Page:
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three stories
three stories
jmritz


Photograph Information Photographer's Comments
Collection: three stories
Date Uploaded: Mar 2, 2015

Viewed: 288
Comments: 7
Favorites: 1 (view)

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04/01/2015 04:13:56 AM
Originally posted by mariuca:

I imagine you John with a tiny camera that has a tremendous capacity of zooming into one's heart, standing in the middle of the road and marveling. Your camera is never mean, always compassionate, sometimes baffled, sometimes annoyed and sometimes carrying the weight of the world.


Crikey, I love that comment!
  Photographer found comment helpful.
03/13/2015 11:37:41 AM
I imagine you John with a tiny camera that has a tremendous capacity of zooming into one's heart, standing in the middle of the road and marveling. Your camera is never mean, always compassionate, sometimes baffled, sometimes annoyed and sometimes carrying the weight of the world.
  Photographer found comment helpful.
03/11/2015 03:21:11 AM
I had to look at this series of images at least a half dozen times before I found a thread through all of them. I note that you mention that there are three stories right from the outset. However, in each case, there is something more, hidden at first and revealed at the end of each vignette. It's almost as if there are six stories, all of them connected by location.

The first one is outstanding as I missed the woman, even though she was included in the image. It seemed as if it was all about the black guy and his thought process and body language. Then, at the last moment, he moves and the woman is revealed, having been behind him and absorbed in her own thought process and body language the whole time, largely beyond what the camera tracked.

The second one uses a different device to make the reveal. This time a group of people are together and it is not clear what is going on until you telescope into the heart of the group and find the man counting and arranging his money. The others, who appear to be with him, are largely oblivious to his actions. What I liked especially about this one is that you have built on the first story's technique by having the final shot of this second series reveal a man standing in the background, harking back to the title page where he was first shown. It's as if he has also been part of the story, just another layer hiding in the background.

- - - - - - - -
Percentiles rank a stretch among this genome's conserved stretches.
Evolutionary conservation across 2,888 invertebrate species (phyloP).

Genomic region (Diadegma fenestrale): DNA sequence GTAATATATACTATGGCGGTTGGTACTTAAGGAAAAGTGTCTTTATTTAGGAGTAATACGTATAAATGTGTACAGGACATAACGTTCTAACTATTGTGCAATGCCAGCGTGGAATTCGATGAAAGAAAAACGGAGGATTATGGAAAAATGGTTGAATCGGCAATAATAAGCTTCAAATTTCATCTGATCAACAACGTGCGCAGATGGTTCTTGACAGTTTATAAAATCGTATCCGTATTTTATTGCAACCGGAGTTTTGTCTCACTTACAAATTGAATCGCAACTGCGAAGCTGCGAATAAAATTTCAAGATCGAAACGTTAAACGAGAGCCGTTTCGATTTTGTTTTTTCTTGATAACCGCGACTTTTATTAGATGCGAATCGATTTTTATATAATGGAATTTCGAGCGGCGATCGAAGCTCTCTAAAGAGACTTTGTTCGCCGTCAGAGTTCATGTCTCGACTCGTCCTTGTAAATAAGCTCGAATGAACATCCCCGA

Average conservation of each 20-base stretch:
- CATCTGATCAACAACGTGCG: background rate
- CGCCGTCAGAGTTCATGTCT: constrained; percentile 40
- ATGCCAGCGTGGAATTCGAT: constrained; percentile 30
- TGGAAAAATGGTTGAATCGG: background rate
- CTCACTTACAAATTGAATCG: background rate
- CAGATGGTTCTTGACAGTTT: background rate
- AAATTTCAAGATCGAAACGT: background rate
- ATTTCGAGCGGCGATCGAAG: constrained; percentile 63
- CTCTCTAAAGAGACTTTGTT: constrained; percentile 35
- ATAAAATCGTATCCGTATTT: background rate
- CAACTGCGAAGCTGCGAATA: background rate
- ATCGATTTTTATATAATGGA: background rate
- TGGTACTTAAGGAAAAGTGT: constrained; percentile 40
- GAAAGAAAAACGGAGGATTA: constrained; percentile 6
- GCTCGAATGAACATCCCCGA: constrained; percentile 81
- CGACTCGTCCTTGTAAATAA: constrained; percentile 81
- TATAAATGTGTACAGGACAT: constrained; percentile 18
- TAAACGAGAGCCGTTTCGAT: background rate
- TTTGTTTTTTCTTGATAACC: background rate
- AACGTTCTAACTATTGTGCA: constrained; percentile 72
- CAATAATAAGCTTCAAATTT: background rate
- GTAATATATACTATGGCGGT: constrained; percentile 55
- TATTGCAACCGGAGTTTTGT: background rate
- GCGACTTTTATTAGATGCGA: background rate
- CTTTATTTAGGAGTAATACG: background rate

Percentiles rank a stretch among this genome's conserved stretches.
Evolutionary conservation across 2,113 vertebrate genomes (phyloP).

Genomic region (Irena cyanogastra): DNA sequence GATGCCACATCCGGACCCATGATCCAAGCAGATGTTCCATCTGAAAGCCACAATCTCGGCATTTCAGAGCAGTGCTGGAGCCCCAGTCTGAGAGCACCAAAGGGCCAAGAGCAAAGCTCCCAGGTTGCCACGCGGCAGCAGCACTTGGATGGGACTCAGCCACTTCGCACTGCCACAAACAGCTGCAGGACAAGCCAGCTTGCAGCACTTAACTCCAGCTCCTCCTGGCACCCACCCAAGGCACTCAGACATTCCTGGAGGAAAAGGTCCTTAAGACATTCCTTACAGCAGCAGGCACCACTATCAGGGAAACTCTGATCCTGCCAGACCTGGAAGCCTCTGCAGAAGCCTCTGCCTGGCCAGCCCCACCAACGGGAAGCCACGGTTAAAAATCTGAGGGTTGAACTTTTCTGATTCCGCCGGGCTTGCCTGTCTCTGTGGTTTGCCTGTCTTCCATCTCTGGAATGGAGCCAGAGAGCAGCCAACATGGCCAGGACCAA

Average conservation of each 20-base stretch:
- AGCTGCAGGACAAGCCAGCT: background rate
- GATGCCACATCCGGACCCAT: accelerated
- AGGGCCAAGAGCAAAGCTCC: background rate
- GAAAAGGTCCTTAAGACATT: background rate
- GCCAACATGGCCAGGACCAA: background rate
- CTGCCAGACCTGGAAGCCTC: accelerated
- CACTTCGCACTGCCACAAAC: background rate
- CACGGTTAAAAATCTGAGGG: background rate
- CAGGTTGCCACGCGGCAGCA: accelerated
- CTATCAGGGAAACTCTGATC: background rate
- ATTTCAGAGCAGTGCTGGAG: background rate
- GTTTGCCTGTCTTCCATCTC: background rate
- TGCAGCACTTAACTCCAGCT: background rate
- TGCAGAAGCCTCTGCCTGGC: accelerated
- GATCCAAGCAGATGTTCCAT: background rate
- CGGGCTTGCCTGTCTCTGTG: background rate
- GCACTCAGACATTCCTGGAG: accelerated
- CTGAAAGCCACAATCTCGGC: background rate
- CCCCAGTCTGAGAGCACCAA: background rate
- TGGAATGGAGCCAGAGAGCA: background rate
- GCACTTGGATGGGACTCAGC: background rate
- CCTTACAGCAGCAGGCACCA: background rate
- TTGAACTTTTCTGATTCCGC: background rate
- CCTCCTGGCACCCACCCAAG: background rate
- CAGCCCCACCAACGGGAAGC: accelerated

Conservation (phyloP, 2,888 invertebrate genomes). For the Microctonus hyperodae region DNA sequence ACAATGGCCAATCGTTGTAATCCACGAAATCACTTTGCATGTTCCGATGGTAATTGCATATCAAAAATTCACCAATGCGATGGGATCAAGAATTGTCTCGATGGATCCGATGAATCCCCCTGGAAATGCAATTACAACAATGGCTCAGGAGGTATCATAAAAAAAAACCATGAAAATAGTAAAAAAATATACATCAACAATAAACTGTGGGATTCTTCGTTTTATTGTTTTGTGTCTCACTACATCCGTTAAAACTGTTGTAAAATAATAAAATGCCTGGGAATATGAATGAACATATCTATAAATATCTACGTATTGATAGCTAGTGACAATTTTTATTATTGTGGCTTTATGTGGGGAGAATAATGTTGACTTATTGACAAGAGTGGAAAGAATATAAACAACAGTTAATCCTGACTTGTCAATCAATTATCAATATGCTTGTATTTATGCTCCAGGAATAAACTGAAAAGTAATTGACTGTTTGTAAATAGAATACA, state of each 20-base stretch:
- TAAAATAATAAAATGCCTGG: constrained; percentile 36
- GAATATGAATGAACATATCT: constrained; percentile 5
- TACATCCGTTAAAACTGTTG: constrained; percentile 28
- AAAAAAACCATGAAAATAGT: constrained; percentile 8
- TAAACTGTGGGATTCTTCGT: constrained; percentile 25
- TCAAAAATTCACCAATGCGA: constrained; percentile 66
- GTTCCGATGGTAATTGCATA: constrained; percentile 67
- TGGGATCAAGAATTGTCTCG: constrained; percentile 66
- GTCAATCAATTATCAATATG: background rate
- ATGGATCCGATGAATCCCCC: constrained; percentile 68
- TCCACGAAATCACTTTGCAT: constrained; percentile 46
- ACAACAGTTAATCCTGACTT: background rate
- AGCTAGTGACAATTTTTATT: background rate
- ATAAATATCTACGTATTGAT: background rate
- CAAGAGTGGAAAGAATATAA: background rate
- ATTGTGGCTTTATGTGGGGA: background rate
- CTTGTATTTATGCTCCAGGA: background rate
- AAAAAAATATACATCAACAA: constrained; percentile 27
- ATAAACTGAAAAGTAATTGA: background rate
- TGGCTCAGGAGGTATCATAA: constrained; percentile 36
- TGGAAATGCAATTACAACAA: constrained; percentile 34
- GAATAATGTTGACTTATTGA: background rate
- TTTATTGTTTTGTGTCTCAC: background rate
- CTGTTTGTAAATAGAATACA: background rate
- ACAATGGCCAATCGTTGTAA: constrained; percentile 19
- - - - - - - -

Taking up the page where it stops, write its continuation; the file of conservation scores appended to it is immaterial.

The final image of interaction ends with a view of cars and motorists in the background. Again, behind the main story of a man helping two women put bags in the car, is another whole layer of activity going on, unrelated, but simultaneous with the main subject.

And isn't this just the way life works. From our frame of reference (here, the camera's viewpoint) we focus on a slice of life, while largely unseen until the last moment, another slice is taking place, all linked by time and place but unrelated otherwise. Well, that's how I look at your essay. And it took some careful looking repeatedly to make sense of it all. As a whole, though it all ties together.
  Photographer found comment helpful.
03/08/2015 07:00:53 AM
You have the marvellous talent of combining culture with environment. And so personalised. You're a man of the people.
  Photographer found comment helpful.
03/07/2015 04:12:55 AM
You do more with less than any photographer I have ever known. Your stuff always seems like the sketches of a great artist. You'll scoff at the comparison probably laugh out loud but your photographs remind me of Picasso's single line drawings (contour drawings?), where everything is about capturing the essence of a thing with the maximum economy, and fuck the details, which are irrelevant or even worse obscuring. If that comparison's too rich for you, then how about gestural drawings? Would you buy that? Your photographs are gestural drawings. Can't deny me that one, John.

We naturally deplore the relative scarcity of your signature titles in this essay. I know you had no choice in this context, but your titles are actually my favourite pleasure at DPC. Not kidding.

Thank you.
  Photographer found comment helpful.
03/04/2015 03:12:39 PM
the trick is in how to tell the story. you tell your stories by charging into them. you start wide and end close up. it's a thrill ride.
  Photographer found comment helpful.
03/04/2015 02:13:28 PM
These are wonderful short stories. You have some innate ability to capture scenes in a way that most of us can't do. I have often studied your images trying to figure out how you do it but I give up. I have decided to just enjoy them. My favorites are your first and last images but they are all perfect for the essay.
  Photographer found comment helpful.


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